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Abstract

For breeding, sand martins dig burrows in sandy cliffs. The distribution of burrows and broods is non-random in different respects. The study deals with proximate factors responsible for this feature and with the question, whether differences in breeding success are correlated with differences in the distribution of burrows and broods.

A series of field experiments shows that characteristics of the cliff (upper and/or lower limit, existing burrows, ledges) and of the conspecifics (social attraction, defence of burrows) influence the birds' selection of a burrow-site and that site-attachment is also involved.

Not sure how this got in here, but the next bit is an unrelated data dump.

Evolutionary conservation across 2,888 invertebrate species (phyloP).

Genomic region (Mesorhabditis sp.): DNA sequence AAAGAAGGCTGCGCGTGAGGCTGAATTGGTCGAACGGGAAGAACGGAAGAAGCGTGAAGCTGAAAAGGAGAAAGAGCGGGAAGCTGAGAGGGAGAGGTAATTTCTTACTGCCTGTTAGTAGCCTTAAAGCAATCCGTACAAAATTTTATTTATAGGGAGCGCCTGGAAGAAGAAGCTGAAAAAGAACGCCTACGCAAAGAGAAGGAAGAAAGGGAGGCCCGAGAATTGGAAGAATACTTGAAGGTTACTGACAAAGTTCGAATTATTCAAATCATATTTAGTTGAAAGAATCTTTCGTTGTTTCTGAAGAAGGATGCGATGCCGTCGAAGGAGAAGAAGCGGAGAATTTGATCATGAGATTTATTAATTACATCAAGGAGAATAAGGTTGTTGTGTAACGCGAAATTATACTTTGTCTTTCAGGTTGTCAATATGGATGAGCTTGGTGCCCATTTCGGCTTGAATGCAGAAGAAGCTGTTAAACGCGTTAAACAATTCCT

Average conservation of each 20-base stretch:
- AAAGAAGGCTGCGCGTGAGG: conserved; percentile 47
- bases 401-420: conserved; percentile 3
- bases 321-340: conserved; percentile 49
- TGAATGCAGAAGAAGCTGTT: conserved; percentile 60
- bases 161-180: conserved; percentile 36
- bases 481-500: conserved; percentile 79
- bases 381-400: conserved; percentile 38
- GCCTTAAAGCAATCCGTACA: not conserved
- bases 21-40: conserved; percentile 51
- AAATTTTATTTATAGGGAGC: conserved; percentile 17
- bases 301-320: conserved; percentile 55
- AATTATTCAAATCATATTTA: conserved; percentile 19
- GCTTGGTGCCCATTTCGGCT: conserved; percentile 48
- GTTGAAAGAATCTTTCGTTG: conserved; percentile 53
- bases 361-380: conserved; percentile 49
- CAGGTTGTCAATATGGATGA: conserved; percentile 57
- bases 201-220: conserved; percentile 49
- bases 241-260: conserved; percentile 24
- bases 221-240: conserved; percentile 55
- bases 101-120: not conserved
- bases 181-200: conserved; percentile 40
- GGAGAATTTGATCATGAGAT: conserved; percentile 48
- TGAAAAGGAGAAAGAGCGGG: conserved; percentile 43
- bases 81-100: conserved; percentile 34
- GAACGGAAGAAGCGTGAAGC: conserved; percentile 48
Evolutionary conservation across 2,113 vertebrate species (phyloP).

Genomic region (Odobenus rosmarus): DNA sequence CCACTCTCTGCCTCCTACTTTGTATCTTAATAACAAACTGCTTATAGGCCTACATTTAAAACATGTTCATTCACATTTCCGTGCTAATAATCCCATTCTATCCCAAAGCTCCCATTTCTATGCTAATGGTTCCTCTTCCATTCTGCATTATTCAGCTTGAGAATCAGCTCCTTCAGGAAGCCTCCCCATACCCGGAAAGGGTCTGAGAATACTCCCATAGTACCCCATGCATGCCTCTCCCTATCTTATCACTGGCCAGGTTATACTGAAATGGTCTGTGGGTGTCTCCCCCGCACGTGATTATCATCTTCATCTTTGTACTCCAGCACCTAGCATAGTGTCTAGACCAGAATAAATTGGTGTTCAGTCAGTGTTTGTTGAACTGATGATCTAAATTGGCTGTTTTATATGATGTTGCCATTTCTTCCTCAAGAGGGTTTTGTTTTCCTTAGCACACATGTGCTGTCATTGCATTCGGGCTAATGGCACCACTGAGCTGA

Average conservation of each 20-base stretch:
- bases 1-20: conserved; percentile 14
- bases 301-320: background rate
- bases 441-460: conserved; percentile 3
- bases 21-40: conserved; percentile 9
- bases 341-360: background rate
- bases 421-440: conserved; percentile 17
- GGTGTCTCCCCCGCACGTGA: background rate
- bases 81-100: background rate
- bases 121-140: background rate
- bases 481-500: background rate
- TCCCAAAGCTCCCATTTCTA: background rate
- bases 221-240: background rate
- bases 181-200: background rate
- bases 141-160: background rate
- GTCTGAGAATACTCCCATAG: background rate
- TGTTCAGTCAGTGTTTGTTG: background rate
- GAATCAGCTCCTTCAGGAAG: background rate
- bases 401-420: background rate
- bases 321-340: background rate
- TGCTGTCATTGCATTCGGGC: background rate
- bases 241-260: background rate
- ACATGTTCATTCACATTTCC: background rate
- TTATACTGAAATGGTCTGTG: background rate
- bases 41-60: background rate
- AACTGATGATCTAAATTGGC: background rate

Birds in the highest burrows suffer less predation by a beech marten; the breeding success is correlated with the length of the burrows and with the synchronisation of broods in the sub-colonies.